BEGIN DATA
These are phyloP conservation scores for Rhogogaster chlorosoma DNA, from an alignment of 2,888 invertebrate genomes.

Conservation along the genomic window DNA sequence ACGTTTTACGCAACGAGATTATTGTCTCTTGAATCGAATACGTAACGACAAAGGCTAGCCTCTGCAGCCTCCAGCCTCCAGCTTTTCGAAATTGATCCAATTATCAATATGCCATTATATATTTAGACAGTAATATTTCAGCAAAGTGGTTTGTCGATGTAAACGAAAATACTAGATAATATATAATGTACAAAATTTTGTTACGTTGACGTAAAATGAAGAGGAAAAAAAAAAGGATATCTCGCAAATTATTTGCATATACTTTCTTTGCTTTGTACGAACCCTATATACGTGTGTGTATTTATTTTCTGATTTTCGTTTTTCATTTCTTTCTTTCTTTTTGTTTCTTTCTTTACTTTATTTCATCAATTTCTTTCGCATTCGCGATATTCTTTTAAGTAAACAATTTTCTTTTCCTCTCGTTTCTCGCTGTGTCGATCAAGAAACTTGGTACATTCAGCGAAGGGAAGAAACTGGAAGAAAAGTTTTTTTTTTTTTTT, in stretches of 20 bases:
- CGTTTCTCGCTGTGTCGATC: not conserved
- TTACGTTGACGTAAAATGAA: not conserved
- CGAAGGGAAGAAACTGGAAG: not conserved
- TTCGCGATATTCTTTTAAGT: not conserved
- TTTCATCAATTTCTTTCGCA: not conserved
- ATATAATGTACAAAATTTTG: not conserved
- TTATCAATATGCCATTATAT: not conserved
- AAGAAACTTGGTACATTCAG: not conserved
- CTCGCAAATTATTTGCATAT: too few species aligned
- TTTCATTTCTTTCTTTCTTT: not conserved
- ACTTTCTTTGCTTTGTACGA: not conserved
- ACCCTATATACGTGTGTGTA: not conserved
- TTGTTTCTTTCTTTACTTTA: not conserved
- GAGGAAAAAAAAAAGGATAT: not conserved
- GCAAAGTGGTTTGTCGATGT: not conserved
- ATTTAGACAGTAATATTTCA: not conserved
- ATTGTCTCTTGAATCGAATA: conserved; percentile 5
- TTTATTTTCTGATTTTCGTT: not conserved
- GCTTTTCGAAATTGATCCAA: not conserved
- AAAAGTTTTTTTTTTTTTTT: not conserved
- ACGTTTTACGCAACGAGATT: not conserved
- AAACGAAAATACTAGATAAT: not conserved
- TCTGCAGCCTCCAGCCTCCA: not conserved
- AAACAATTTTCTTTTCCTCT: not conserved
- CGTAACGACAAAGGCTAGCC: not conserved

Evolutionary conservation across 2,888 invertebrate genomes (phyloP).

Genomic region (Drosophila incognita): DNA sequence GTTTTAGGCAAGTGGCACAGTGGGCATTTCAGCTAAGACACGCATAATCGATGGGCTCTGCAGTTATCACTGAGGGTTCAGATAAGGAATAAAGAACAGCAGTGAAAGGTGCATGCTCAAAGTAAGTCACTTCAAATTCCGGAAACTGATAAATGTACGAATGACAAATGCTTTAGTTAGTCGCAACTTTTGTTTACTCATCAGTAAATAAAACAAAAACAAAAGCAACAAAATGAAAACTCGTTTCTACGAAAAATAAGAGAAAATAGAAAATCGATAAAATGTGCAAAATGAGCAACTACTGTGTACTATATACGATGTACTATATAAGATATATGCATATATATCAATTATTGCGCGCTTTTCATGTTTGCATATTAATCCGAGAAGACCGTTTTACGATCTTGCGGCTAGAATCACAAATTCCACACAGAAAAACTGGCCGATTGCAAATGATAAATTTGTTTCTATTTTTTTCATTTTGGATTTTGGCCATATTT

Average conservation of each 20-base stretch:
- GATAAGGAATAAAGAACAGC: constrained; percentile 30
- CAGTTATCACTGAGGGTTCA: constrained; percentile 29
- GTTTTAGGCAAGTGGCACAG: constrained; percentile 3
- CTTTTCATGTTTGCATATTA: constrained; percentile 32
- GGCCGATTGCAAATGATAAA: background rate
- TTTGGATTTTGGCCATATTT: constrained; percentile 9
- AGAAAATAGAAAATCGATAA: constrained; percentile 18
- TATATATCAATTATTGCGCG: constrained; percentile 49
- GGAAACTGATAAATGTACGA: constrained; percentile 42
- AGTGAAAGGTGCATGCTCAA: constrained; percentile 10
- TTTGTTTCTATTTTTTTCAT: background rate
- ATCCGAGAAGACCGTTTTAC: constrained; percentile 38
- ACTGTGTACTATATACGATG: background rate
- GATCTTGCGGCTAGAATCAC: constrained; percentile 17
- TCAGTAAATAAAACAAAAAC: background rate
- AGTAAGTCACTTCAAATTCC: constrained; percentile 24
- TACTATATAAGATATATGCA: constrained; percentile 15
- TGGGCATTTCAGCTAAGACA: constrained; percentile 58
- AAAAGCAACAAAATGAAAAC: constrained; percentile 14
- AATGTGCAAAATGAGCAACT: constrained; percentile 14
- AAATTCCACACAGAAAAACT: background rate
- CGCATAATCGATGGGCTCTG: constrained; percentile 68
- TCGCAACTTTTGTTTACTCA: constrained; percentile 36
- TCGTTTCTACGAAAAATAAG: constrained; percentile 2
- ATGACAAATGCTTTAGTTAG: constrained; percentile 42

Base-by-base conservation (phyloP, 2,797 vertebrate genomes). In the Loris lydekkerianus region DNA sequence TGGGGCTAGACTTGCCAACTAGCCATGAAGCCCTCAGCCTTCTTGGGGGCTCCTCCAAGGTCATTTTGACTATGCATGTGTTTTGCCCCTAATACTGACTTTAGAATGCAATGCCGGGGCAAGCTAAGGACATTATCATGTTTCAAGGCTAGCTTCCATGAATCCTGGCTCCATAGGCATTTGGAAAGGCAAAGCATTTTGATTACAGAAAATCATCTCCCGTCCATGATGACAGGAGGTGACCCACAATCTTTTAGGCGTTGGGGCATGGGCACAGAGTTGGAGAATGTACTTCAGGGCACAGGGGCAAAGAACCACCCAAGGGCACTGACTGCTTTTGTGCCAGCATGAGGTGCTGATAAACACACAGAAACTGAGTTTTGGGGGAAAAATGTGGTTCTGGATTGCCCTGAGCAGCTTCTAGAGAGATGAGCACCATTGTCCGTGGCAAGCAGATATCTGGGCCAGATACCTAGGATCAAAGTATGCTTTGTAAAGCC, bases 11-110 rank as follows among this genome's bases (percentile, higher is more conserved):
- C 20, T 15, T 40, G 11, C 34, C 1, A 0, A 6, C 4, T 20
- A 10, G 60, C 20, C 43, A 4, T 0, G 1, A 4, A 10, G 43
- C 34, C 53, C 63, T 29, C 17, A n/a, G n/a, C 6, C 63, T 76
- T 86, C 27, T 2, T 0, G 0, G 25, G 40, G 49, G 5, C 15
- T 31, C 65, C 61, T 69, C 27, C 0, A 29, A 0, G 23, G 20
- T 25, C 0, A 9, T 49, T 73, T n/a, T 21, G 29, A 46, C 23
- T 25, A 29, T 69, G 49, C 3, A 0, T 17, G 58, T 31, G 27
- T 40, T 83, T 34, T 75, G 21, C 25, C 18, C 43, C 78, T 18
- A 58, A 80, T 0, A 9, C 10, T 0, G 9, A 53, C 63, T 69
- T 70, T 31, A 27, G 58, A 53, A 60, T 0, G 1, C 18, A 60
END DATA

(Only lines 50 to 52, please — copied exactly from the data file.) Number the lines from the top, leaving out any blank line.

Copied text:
- AATGTGCAAAATGAGCAACT: constrained; percentile 14
- AAATTCCACACAGAAAAACT: background rate
- CGCATAATCGATGGGCTCTG: constrained; percentile 68